World  Sacred  Scriptures



The wisdom of The Surangama Sutra

Onelittleangel > Buddhism > The Surangama Sutra
53  quote(s)  | Page 1 / 2





T he Buddha asks about perfect penetration. I would select none other than gathering in the six sense faculties through continuous pure mindfulness of the Buddha to obtain Samadhi. That is the foremost means.




Buddhism 8079 | 
Book 5, translated by the Buddhist Text Translation Society. 







O n the causal ground, I78used mindfulness of the Buddha to be patient with the non-arising of both beings and dharmas. Now in this world I gather in all those who are mindful of the Buddha, and I bring them back to the Pure Land.




Buddhism 8078 | 
Book 5, translated by the Buddhist Text Translation Society. 
77 ????????????????? 78 “I” here and in the succeeding passage refers to Mahasthamaprapta Bodhisattva.







I f living beings remember the Buddha and are mindful of the Buddha, they will certainly see the Buddha now and in the future. Being close to the Buddha, even without the aid of expedients, their hearts will open of themselves.




Buddhism 8063 | 
Book 5, translated by the Buddhist Text Translation Society. 







T he Tathagatas of the ten directions are tenderly mindful of living beings just like a mother remembering her son. But if the son runs away, of what use is the mother’s concern? However, if the son remembers his mother in the same way that the mother remembers her son, then in life after life mother and son will never be far apart.




Buddhism 8033 | 
Book 5, translated by the Buddhist Text Translation Society. 







T heir numberless response-bodies took beings across and liberated them, extricating and rescuing those of the future so they could transcend the bonds of all mundane defilements.




Buddhism 8022 | 
Book 1, translated by the Buddhist Text Translation Society. 







I f you can influence phenomena, then you are the same as the Tathagata. With body and mind perfect and bright, you are your own unmoving Way-place. The tip of a single fine hair can completely contain the lands of the ten directions.




Buddhism 8017 | 
Book 2, translated by the Buddhist Text Translation Society. 







W ith arising and ceasing gone, tranquility was revealed. Suddenly I 61 transcended the worldly and transcendental, and a perfect brightness prevailed throughout the ten directions.




Buddhism 8013 | 
Book 6, translated by the Buddhist Text Translation Society. 







S o it is that when the seven destinies of hell-dwellers, hungry ghosts, animals, people, spiritual immortals, gods, and asuras are investigated in detail, they are all found to be murky and embroiled in conditioned existence. Their births come from false thoughts. Their subsequent karma comes from false thoughts.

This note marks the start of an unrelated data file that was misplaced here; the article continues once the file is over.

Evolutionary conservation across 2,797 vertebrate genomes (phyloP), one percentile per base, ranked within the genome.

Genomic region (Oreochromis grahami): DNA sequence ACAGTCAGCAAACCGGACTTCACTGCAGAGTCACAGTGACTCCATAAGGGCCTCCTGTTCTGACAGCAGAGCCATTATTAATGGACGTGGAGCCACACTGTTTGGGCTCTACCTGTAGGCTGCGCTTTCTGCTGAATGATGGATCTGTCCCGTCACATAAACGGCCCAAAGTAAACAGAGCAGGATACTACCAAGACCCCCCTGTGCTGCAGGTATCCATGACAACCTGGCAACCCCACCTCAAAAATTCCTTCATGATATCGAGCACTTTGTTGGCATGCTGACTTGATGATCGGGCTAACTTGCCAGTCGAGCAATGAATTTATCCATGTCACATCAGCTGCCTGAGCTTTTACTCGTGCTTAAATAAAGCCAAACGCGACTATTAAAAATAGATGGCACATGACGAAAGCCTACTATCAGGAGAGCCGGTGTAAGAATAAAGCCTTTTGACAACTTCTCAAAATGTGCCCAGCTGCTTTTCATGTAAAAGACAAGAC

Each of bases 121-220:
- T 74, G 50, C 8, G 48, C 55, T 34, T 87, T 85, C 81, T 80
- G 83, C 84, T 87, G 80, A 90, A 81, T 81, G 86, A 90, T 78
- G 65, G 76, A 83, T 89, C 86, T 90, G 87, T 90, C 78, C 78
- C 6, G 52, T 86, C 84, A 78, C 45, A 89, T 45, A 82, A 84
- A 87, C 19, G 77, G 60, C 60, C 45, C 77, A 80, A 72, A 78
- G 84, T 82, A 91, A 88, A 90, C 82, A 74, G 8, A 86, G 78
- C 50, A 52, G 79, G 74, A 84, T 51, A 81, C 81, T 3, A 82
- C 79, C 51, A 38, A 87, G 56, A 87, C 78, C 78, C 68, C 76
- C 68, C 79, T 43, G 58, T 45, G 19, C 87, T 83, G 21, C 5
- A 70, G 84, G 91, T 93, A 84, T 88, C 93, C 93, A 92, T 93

Buddhism 8007 | 
Book 9, translated by the Buddhist Text Translation Society. 







H aving lost sight of that original brightness, although beings use it to the end of their days, they are unaware of it, and unintentionally enter the various destinies.




Buddhism 8006 | 
Book 1, translated by the Buddhist Text Translation Society. 







T he root of beginningless birth and death, which is the mind that seizes upon conditions and that you and all living beings now make use of, taking it to be your own nature.




Buddhism 8005 | 
Book 1, translated by the Buddhist Text Translation Society. 







D o not follow the knowing and seeing influenced by objects before you. True understanding does not follow from the sense organs. Yet lodged at the organs is the potential to discover mutual functioning of the six organs.




Buddhism 7996 | 
Book 4, translated by the Buddhist Text Translation Society. 







O n the tip of a single hair appear the lands of the Jewelled Kings. Sitting in a mote of dust, I turn the great Dharma wheel.




Buddhism 7993 | 
Book 4, translated by the Buddhist Text Translation Society. 







T he reason for this lies in the delusion of beings who have turned their backs on enlightenment and joined with the defiling dust. Thus, the wearisome defilements come into being and mundane phenomena exist.




Buddhism 7991 | 
Book 4, translated by the Buddhist Text Translation Society. 







T he union and mixture of various causes and conditions account for their illusory and false existence, and the separation and dispersion of the causes and conditions result in their illusory and false extinction.




Buddhism 7990 | 
Book 2, translated by the Buddhist Text Translation Society. 







A ll beings come into being because of false interaction. Their bodies go through changes and they are caught in the temporal and spatial combinations of this world.




Buddhism 7989 | 
Book 4, translated by the Buddhist Text Translation Society. 







C onfusion about falseness brings about emptiness. Relying on emptiness, worlds coming into being. Thoughts settle, forming countries. Consciousness becomes beings.




Buddhism 7988 | 
Book 6, translated by the Buddhist Text Translation Society. 







A ll countries that have outflows and all living beings are the enlightened bright wonderful mind without outflows. Seeing, hearing, awareness, and knowing are an illusory falseness brought about by the disease and its conditions.




Buddhism 7984 | 
Book 2, translated by the Buddhist Text Translation Society.